Wednesday, October 25, 2006

LB Polarizer named Editors' Choice by PCPhoto

It's always great to be named "all-around favorite filter" by anyone, but this time it comes from the editors who are tracking photography's digital revolution. We're pleased that they've recognized the dramatic advantages that Singh-Ray's "Lighter, Brighter" LB Warming Polarizer delivers to photographers. By increasing light transmission by 2/3 of an f-stop, it allows easier composition in the viewfinder, plus the choice of a faster exposure, greater depth of field, or lower ISO setting. All with no reduction in polarizing effect. You can check out the full line-up of "chosen" products in the December 2006 issue of PC Photo or download the PDF of all the Editors' Choice selections from PC Photo's website.

Tuesday, October 24, 2006

Bringing the right ammunition to the shoot

We received the following article from noted outdoor photographer Steve Kossack and liked it so much, we wanted to share it here.

Bringing the right ammunition to the shoot

Filters are not heavy! There is no reason not to have them with you at all times, right? That's what I tell my workshop participants and that's what I believe! However there are exceptions to every rule and this exception, I think, proves the rule.

In preparation for our summer high Sierra loop in Yosemite National Park, a different criteria needed to be met. I realized that not only is a shooting vest, where my filters are kept, not practical but the number of filters that I usually have in that vest would also be impractical to carry for over 60 miles. This forced me to take a look at my filters and choose just a few to carry in my hiking shorts. This would seem at first easy but as the process progressed there came some interesting choices. I have many great creative filters and I use them all, but with weight and comfort being most important, I had to decide on only two or three.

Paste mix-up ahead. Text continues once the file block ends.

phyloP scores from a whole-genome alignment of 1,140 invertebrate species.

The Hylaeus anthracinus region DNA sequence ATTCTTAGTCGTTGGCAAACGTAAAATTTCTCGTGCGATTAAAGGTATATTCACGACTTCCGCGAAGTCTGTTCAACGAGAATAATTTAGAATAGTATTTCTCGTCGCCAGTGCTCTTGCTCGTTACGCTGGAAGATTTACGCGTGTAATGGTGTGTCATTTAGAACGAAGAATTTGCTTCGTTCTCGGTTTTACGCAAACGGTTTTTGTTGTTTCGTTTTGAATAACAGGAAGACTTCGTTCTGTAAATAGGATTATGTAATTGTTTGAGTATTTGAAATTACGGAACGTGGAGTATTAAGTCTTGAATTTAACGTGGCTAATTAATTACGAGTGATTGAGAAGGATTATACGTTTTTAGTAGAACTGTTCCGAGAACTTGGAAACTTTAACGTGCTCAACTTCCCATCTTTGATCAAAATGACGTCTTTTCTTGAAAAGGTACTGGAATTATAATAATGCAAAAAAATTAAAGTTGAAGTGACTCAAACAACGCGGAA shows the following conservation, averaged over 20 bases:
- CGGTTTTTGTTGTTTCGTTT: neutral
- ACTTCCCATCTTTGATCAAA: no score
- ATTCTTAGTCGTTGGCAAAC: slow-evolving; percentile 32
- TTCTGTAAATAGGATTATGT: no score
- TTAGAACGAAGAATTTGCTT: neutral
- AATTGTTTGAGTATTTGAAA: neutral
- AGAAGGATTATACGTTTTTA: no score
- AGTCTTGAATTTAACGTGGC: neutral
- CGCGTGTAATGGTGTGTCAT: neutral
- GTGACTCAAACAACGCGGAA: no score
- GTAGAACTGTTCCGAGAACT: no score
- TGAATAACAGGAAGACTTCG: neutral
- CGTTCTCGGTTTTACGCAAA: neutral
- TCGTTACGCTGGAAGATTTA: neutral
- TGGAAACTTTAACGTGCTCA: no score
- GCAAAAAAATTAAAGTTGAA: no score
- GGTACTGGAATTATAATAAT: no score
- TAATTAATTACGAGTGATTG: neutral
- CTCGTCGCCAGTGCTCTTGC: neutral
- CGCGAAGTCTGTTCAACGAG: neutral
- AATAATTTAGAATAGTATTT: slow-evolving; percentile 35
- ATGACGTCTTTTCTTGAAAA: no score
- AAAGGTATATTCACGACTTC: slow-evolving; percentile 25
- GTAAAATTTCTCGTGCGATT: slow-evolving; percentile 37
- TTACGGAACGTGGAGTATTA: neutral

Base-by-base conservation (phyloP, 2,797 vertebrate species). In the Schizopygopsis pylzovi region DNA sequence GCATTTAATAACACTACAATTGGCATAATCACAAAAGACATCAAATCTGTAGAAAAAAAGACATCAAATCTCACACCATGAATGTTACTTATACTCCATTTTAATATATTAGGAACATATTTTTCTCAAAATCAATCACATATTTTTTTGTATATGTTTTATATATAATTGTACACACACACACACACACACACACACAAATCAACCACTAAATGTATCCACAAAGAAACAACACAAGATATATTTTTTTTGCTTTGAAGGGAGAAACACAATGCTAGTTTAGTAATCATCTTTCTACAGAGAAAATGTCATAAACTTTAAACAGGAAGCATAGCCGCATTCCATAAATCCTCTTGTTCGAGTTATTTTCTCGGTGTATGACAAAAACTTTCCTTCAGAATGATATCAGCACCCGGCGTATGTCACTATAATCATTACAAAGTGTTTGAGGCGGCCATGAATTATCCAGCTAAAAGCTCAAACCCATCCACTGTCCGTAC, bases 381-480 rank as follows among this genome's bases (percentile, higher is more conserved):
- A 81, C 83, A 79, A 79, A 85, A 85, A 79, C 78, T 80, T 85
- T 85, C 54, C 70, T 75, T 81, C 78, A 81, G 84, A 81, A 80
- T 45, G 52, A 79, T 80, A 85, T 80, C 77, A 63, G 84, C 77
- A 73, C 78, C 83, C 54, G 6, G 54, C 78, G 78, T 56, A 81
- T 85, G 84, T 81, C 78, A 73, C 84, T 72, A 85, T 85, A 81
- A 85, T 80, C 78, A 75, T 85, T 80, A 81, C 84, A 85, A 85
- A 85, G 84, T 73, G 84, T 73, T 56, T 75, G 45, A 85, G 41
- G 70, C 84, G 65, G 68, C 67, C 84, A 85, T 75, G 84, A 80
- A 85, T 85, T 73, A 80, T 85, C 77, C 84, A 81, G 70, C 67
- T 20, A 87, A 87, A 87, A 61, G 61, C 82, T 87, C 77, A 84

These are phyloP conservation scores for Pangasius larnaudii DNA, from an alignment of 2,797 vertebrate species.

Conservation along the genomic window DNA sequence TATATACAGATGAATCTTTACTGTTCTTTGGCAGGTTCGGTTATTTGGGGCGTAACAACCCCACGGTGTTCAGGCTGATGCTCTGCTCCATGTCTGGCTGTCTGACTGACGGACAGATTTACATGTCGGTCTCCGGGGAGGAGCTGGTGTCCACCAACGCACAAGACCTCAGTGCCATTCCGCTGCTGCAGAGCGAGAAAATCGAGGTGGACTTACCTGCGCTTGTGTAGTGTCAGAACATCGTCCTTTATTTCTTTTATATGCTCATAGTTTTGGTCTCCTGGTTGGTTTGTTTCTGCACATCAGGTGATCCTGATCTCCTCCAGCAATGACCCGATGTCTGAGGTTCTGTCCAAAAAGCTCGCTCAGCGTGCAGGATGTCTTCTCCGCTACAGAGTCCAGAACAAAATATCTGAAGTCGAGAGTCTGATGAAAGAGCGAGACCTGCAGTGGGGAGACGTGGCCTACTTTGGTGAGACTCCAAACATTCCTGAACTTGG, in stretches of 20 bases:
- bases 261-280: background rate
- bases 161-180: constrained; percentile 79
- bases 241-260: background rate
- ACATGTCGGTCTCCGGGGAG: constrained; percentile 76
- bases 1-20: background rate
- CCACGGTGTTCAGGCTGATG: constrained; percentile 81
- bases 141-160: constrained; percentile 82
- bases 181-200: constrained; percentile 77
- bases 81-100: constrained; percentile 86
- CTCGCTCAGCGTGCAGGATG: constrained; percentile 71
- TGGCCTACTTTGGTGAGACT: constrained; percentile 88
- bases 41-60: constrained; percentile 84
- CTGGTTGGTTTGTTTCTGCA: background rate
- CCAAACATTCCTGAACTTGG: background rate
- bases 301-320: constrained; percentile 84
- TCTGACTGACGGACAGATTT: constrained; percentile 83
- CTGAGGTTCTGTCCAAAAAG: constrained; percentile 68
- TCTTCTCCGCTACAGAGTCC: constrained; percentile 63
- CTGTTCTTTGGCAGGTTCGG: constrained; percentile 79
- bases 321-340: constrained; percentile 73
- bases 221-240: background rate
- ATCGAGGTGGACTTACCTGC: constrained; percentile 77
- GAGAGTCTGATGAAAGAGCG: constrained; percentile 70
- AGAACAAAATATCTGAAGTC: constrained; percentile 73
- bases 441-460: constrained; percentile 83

A polarizer and a couple of graduated ND filters sure, but the one "specialized" filter that I did not want to be without was the Vari-ND. I consider this filter one of the best tools I've ever owned and one that can make a shot. Not just help one, but MAKE ONE!

About halfway into our back county hike I encountered the perfect situation for the Vari-ND. A sunset at Merced Lake saw the beautiful cross light turning the granite wall across the lake a golden glow. The reflection of the choppy lake in the foreground was great to watch but it presented an exposure nightmare and actually caused me to squint as the reflected light bounced off the surface. The focal point of my composition was in the distance and I wanted a fallen tree in the foreground to run the eye there but the lake was dark, and in the same moment with the shimmer, bright reflected light. What to do?

The Singh-Ray Vari-ND turned the chop of the lake and reflected light into a surreal glow that complemented the distant scene! The sheen created by the slow shutter speed, in my opinion, MADE the image. The filter gave me what I had first envisioned and solved all the problems.

I had carried this filter for over sixty miles for good reason!

Image made with Canon EOS 5D, Canon 24-105 f/4 IS with Singh-Ray Vari-ND. 15 sec exposure @ f/16. For more information on Steve Kossack, his workshops and DVDs, visit

Monday, October 23, 2006

Making the case...

Over on Rob Galbraith's excellent photo blog, he highlighted an article by Darwin Wiggett from the online magazine Nature Photographer's Online. Darwin's article is a clear and concise discussion of "Three camera filters all digital photographers should be using." He explains how certain visual effects are much simpler and more effective when created with a filter instead of being simulated through software. Also included are some excellent comparative example images made with Singh-Ray filters to illustrate the article. Darwin also discusses some simple techniques for getting the best results with a Singh-Ray Gold-N-Blue Polarizer and your digital camera. (The image shown here is one of Darwin's Gold-N-Blue shots from the article.)

Our thanks to Rob for highlighting the article, and of course, to Darwin and Nature Photographers Online Magazine for writing and publishing the story.